Then, for men: Let us give Cæsar his own: tribute, fear, subjection, loyalty; and, if he need, our lives. Let the Nobility have honour, obeisance, observation. Let the Clergy have their dues, and our reverence. Let the Commons have truth, love, fidelity in all their transactions. Let there be Trutina justa, pondera justa, Just balances, just weights ; Lev. xix. 36. Let there be no grinding of faces, no trampling on the poor (Amos v. 11.), no swallowing of widows' houses, no force, no fraud, no perjury, no perfidiousness.
Finally, for ourselves: Let every man possess his vessel in holiness and honour; framing himself to all Christian and Heavenly temper, in all wisdom, sobriety, chastity, meekness, constancy, moderation, patience, and sweet contentation.
So shall the work of our Righteousness be Peace of Heart, Peace of State; private and public peace; peace with ourselves, peace with the world, peace with God; temporal peace here, eternal peace and glory above: unto the fruition whereof, he, who hath ordained us, mercifully bring us, for the sake of him, who is the Prince of Peace, Jesus Christ the Righteous.
WICKEDNESS MAKING A FRUITFUL LAND BARREN.
A SERMON PREACHED TO HIS MAJESTY, AT THE COURT OF WHITE
HALL, AUGUST 8.
PSALM cvii. 34.
[He turneth] a fruitful land into barrenness, for the wickedness of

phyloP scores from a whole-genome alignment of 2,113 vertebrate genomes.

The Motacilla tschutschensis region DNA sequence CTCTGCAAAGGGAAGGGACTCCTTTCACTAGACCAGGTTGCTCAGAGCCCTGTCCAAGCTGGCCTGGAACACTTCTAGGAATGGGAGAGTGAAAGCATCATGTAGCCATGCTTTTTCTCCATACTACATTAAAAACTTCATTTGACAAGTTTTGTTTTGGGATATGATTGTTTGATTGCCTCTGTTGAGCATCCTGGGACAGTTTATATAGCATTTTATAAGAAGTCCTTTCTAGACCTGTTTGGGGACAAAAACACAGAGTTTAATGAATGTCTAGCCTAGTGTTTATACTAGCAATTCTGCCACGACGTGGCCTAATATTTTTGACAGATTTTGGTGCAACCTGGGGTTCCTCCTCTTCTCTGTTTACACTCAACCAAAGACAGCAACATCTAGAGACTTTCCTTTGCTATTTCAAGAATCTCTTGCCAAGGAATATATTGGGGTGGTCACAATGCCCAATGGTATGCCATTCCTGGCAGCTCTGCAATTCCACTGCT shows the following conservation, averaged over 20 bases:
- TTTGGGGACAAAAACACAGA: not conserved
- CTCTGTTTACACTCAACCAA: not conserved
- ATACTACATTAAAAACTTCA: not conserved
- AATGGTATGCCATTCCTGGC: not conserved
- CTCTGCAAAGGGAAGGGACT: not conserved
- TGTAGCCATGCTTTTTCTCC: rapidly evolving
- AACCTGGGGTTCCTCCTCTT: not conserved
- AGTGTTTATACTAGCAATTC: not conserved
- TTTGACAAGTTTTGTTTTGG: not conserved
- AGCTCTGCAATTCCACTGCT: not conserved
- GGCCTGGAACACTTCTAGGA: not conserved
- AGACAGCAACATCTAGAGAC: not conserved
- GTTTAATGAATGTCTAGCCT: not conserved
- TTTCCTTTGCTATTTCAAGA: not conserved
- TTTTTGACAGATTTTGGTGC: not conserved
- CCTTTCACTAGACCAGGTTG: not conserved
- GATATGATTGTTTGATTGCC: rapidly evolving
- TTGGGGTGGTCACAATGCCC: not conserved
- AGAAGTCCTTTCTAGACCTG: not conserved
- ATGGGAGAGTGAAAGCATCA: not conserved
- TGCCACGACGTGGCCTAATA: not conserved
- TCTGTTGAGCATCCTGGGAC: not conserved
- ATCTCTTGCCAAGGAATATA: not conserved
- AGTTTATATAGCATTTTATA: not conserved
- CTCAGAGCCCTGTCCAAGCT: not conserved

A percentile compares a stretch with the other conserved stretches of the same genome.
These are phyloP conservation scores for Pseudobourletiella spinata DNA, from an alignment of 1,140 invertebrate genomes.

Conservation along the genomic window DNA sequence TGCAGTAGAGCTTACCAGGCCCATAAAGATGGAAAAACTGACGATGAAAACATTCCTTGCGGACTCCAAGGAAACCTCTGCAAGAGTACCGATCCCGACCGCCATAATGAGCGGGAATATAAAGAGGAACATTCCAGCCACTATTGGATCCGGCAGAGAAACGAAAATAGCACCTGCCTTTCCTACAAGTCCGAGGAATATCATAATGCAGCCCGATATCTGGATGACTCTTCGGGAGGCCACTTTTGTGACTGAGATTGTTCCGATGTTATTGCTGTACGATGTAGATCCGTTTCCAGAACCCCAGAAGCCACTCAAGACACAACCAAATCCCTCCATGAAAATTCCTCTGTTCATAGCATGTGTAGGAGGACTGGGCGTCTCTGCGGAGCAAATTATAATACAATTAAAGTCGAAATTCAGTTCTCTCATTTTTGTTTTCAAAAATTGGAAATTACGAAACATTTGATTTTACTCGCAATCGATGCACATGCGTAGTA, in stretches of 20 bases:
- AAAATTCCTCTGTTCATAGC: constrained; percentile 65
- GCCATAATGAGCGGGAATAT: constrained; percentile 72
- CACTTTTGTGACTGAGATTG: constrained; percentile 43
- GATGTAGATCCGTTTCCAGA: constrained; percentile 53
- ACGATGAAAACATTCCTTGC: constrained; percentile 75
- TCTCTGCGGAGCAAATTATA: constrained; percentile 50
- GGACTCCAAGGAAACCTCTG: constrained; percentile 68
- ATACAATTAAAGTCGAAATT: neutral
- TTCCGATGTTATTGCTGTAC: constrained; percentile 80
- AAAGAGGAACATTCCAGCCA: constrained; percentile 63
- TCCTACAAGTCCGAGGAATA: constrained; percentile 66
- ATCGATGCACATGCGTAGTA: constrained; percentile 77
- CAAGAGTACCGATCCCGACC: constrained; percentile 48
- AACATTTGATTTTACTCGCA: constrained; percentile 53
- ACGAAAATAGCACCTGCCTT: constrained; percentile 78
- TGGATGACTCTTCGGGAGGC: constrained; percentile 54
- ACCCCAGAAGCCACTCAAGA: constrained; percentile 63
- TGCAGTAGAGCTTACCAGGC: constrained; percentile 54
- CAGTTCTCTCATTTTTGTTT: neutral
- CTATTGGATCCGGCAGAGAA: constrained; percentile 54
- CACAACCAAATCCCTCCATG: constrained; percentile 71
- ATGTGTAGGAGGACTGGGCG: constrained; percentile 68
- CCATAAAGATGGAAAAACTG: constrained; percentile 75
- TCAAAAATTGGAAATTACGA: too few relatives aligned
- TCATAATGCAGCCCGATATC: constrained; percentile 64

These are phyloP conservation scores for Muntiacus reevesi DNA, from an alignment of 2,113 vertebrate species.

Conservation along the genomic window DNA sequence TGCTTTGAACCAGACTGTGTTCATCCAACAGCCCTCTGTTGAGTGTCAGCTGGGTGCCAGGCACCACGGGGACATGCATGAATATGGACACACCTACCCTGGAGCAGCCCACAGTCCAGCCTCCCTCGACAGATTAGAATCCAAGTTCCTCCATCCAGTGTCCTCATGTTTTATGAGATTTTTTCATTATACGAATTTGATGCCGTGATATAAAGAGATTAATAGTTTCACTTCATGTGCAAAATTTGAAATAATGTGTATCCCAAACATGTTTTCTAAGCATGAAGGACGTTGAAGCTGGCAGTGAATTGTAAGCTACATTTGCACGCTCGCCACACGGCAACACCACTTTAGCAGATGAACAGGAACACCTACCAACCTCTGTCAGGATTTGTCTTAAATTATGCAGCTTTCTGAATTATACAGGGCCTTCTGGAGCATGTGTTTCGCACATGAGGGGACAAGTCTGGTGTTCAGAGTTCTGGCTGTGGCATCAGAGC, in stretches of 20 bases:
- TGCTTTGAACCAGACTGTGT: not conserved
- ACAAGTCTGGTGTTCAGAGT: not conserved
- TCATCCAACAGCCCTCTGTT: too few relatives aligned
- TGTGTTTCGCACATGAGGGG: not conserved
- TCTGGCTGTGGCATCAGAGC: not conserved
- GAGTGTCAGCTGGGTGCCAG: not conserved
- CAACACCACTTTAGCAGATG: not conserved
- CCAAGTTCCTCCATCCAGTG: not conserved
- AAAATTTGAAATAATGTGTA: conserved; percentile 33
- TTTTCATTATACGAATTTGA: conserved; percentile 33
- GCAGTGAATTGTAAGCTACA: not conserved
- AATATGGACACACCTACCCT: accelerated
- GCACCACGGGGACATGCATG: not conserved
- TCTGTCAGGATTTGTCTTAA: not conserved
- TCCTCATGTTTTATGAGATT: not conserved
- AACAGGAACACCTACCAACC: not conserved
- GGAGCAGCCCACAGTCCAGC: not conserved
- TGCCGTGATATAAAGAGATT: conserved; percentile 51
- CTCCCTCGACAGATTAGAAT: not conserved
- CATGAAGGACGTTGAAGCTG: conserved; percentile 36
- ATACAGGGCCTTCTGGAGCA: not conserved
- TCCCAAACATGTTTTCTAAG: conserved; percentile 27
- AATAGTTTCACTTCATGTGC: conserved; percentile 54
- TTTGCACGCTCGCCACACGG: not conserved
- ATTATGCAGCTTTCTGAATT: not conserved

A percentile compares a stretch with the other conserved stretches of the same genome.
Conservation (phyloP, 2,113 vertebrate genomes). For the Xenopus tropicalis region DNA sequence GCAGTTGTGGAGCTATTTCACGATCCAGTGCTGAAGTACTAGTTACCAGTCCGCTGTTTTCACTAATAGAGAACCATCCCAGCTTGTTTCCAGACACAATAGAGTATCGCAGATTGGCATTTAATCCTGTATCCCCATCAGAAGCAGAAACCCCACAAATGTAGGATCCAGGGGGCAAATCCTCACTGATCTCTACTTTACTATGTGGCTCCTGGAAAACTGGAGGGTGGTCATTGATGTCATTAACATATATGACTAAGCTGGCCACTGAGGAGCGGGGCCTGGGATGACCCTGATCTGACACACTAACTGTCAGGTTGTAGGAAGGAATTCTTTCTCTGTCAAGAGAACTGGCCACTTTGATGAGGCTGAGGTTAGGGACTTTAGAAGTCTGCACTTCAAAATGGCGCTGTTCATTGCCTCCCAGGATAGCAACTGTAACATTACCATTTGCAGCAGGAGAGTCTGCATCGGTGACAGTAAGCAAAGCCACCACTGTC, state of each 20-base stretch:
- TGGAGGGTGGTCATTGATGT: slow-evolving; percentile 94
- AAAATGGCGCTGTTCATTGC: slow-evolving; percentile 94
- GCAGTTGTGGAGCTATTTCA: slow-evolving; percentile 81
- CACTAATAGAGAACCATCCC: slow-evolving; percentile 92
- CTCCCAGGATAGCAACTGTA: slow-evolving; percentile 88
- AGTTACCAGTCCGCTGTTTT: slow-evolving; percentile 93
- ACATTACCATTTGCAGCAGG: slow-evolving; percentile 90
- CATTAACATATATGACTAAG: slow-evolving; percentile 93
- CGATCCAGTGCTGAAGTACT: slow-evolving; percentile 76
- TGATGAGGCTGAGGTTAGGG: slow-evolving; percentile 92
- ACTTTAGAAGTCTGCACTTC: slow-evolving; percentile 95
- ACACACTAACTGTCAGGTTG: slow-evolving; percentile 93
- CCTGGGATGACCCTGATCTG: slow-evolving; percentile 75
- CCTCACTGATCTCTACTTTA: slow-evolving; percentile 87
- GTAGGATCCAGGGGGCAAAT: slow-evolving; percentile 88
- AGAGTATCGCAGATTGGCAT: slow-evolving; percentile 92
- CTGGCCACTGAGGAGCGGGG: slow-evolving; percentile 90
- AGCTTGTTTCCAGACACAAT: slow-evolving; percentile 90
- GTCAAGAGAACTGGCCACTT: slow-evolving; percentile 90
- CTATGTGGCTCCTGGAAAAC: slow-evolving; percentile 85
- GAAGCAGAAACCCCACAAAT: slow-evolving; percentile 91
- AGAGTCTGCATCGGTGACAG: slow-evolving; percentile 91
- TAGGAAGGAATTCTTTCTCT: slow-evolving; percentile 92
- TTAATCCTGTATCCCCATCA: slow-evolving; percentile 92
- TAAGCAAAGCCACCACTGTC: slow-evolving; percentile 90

them that duell therein.
Ye have here in my text, as in much of the world, a woeful change; wrought by a powerful author, and upon a just merit: the change of a fruitful land into barrenness; the author, God, the almighty arbiter of the world, He turneth; the merit, the wickedness of the inhabitants. These three then must be the measure of my tongue and
your ears; the CHANGE, the AUTHOR, the MERIT.
I. In the CHANGE you shall see the act and the SUBJECT.
1. For the Act: All these earthly things have their turris: the whole world is the proper region of mutability.
I know not whether I should exempt heaven itself. Even there, I find a change, of Motion, of Face, of Quality:
Motion: whether by consistence, or retrogradation; Sun, stand thou still in Gibeon; and thou, moon, in the valley of Ajalon ; Jos. x. 12:
there was a change, in not moving: and, for retrogradation, The shadow went back ten degrees in the dial of Ahaz; Isaiah Xxxviii. 8.
A change of Face: The sun was darkened; Luke xxiii. 45; when the Sun of Righteousness was eclipsed, and shall be so again ere he break forth in full glory; Then shall the sun be darkened, and the moon shall lose her light; the stars shall full from heaven, and the powers of heaven shall be shaken; Matth. xxiv. 29.
A change of Quality : what need I fear to ascribe that to this glorious frame, when the Spirit of God can tell us, They shall war old as a garment; as a resture thou shalt change them, and they shall be changed?
In the mean time, our eyes can tell us, that the second of these greater lights, the Moon, is the very emblem of mutability; never looking upon us twice with the same face: there is no month passeth over us, wherein she is not both new and old; to the mak